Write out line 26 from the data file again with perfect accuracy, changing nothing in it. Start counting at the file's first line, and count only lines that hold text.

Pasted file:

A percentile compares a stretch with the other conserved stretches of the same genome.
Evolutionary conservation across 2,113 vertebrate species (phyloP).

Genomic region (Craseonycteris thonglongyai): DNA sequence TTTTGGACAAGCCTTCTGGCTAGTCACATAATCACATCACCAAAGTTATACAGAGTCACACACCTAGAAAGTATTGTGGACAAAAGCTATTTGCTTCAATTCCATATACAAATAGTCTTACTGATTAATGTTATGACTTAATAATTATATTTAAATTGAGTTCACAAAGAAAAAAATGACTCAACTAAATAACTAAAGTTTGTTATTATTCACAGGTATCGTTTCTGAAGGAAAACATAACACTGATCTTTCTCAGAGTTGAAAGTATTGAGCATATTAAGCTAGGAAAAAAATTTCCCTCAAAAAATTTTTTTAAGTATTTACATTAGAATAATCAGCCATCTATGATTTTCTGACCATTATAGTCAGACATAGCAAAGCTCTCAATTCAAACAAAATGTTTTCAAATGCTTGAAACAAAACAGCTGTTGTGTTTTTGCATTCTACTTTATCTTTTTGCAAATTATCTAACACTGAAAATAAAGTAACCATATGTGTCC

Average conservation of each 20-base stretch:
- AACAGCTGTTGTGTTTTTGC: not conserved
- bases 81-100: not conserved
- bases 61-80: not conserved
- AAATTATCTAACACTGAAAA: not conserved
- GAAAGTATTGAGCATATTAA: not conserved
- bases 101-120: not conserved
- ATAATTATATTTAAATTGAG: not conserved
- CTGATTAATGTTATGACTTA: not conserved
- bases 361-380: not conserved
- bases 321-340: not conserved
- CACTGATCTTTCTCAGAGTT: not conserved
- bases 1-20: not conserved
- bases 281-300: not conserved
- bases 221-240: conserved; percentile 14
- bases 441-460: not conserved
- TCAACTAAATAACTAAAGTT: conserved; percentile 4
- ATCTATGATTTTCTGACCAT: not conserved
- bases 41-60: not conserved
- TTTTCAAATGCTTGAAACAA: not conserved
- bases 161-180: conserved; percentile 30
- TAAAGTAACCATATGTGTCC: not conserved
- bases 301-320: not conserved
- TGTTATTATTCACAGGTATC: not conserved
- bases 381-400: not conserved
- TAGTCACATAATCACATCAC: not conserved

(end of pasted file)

- bases 301-320: not conserved